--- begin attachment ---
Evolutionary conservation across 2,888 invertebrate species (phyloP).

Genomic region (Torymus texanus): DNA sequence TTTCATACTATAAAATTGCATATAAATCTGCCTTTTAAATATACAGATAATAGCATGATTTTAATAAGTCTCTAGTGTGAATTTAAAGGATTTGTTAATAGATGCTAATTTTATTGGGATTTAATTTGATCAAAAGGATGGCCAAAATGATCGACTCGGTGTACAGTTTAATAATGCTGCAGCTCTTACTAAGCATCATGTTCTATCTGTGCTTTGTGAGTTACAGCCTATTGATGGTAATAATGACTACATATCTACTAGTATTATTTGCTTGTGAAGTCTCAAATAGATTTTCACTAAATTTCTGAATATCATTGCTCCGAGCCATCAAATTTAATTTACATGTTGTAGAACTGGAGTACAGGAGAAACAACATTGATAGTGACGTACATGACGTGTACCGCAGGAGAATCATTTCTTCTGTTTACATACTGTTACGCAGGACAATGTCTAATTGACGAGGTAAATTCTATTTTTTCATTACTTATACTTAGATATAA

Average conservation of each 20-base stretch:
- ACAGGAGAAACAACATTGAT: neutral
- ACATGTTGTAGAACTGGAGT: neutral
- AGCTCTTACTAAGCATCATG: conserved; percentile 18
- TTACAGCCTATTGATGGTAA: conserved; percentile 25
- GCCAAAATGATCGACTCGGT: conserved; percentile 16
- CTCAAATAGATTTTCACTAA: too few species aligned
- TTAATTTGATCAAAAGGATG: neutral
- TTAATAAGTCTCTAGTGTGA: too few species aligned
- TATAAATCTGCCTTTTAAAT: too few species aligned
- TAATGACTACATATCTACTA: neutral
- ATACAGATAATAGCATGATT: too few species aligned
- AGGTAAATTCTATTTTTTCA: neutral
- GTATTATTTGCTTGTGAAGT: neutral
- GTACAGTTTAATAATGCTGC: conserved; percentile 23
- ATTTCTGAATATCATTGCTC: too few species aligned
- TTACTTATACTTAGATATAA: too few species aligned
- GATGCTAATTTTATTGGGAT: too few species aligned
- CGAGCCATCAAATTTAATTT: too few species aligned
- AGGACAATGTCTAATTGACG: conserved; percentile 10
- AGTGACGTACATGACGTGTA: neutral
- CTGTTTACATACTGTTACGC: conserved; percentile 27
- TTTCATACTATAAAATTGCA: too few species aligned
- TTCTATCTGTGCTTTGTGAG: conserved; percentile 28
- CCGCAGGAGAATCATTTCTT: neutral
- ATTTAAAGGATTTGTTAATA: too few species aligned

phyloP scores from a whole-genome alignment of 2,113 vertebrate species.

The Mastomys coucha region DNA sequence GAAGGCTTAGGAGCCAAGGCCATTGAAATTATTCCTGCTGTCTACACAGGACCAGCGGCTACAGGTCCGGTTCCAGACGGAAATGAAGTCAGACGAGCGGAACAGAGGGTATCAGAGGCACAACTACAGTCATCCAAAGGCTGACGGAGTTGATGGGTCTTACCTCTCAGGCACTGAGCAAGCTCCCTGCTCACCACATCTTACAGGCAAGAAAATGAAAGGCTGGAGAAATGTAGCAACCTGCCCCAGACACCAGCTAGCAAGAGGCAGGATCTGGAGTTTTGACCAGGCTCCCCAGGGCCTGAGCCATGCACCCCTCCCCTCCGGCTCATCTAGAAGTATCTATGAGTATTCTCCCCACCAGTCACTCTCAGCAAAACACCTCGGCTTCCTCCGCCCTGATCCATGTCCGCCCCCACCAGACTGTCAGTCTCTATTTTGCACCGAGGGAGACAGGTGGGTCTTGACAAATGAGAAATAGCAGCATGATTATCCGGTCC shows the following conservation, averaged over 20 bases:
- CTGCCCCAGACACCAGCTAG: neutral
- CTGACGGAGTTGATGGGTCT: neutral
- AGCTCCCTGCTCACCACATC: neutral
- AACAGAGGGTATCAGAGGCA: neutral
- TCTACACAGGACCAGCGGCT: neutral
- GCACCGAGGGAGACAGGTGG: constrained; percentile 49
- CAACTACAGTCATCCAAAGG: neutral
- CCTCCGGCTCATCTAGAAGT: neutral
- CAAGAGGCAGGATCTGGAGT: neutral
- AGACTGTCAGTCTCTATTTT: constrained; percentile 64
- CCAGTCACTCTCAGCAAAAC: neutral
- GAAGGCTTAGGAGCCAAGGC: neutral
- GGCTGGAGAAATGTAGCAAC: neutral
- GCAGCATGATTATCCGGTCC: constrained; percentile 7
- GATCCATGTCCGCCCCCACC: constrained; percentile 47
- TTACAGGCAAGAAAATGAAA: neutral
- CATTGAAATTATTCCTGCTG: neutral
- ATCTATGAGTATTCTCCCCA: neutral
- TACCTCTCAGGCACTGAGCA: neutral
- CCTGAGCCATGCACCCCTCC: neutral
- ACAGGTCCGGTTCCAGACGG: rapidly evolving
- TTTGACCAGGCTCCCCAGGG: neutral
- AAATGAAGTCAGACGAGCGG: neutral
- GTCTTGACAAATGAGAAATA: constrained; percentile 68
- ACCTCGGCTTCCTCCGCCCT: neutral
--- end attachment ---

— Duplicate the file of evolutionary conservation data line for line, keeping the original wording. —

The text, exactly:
Evolutionary conservation across 2,888 invertebrate species (phyloP).

Genomic region (Torymus texanus): DNA sequence TTTCATACTATAAAATTGCATATAAATCTGCCTTTTAAATATACAGATAATAGCATGATTTTAATAAGTCTCTAGTGTGAATTTAAAGGATTTGTTAATAGATGCTAATTTTATTGGGATTTAATTTGATCAAAAGGATGGCCAAAATGATCGACTCGGTGTACAGTTTAATAATGCTGCAGCTCTTACTAAGCATCATGTTCTATCTGTGCTTTGTGAGTTACAGCCTATTGATGGTAATAATGACTACATATCTACTAGTATTATTTGCTTGTGAAGTCTCAAATAGATTTTCACTAAATTTCTGAATATCATTGCTCCGAGCCATCAAATTTAATTTACATGTTGTAGAACTGGAGTACAGGAGAAACAACATTGATAGTGACGTACATGACGTGTACCGCAGGAGAATCATTTCTTCTGTTTACATACTGTTACGCAGGACAATGTCTAATTGACGAGGTAAATTCTATTTTTTCATTACTTATACTTAGATATAA

Average conservation of each 20-base stretch:
- ACAGGAGAAACAACATTGAT: neutral
- ACATGTTGTAGAACTGGAGT: neutral
- AGCTCTTACTAAGCATCATG: conserved; percentile 18
- TTACAGCCTATTGATGGTAA: conserved; percentile 25
- GCCAAAATGATCGACTCGGT: conserved; percentile 16
- CTCAAATAGATTTTCACTAA: too few species aligned
- TTAATTTGATCAAAAGGATG: neutral
- TTAATAAGTCTCTAGTGTGA: too few species aligned
- TATAAATCTGCCTTTTAAAT: too few species aligned
- TAATGACTACATATCTACTA: neutral
- ATACAGATAATAGCATGATT: too few species aligned
- AGGTAAATTCTATTTTTTCA: neutral
- GTATTATTTGCTTGTGAAGT: neutral
- GTACAGTTTAATAATGCTGC: conserved; percentile 23
- ATTTCTGAATATCATTGCTC: too few species aligned
- TTACTTATACTTAGATATAA: too few species aligned
- GATGCTAATTTTATTGGGAT: too few species aligned
- CGAGCCATCAAATTTAATTT: too few species aligned
- AGGACAATGTCTAATTGACG: conserved; percentile 10
- AGTGACGTACATGACGTGTA: neutral
- CTGTTTACATACTGTTACGC: conserved; percentile 27
- TTTCATACTATAAAATTGCA: too few species aligned
- TTCTATCTGTGCTTTGTGAG: conserved; percentile 28
- CCGCAGGAGAATCATTTCTT: neutral
- ATTTAAAGGATTTGTTAATA: too few species aligned

phyloP scores from a whole-genome alignment of 2,113 vertebrate species.

The Mastomys coucha region DNA sequence GAAGGCTTAGGAGCCAAGGCCATTGAAATTATTCCTGCTGTCTACACAGGACCAGCGGCTACAGGTCCGGTTCCAGACGGAAATGAAGTCAGACGAGCGGAACAGAGGGTATCAGAGGCACAACTACAGTCATCCAAAGGCTGACGGAGTTGATGGGTCTTACCTCTCAGGCACTGAGCAAGCTCCCTGCTCACCACATCTTACAGGCAAGAAAATGAAAGGCTGGAGAAATGTAGCAACCTGCCCCAGACACCAGCTAGCAAGAGGCAGGATCTGGAGTTTTGACCAGGCTCCCCAGGGCCTGAGCCATGCACCCCTCCCCTCCGGCTCATCTAGAAGTATCTATGAGTATTCTCCCCACCAGTCACTCTCAGCAAAACACCTCGGCTTCCTCCGCCCTGATCCATGTCCGCCCCCACCAGACTGTCAGTCTCTATTTTGCACCGAGGGAGACAGGTGGGTCTTGACAAATGAGAAATAGCAGCATGATTATCCGGTCC shows the following conservation, averaged over 20 bases:
- CTGCCCCAGACACCAGCTAG: neutral
- CTGACGGAGTTGATGGGTCT: neutral
- AGCTCCCTGCTCACCACATC: neutral
- AACAGAGGGTATCAGAGGCA: neutral
- TCTACACAGGACCAGCGGCT: neutral
- GCACCGAGGGAGACAGGTGG: constrained; percentile 49
- CAACTACAGTCATCCAAAGG: neutral
- CCTCCGGCTCATCTAGAAGT: neutral
- CAAGAGGCAGGATCTGGAGT: neutral
- AGACTGTCAGTCTCTATTTT: constrained; percentile 64
- CCAGTCACTCTCAGCAAAAC: neutral
- GAAGGCTTAGGAGCCAAGGC: neutral
- GGCTGGAGAAATGTAGCAAC: neutral
- GCAGCATGATTATCCGGTCC: constrained; percentile 7
- GATCCATGTCCGCCCCCACC: constrained; percentile 47
- TTACAGGCAAGAAAATGAAA: neutral
- CATTGAAATTATTCCTGCTG: neutral
- ATCTATGAGTATTCTCCCCA: neutral
- TACCTCTCAGGCACTGAGCA: neutral
- CCTGAGCCATGCACCCCTCC: neutral
- ACAGGTCCGGTTCCAGACGG: rapidly evolving
- TTTGACCAGGCTCCCCAGGG: neutral
- AAATGAAGTCAGACGAGCGG: neutral
- GTCTTGACAAATGAGAAATA: constrained; percentile 68
- ACCTCGGCTTCCTCCGCCCT: neutral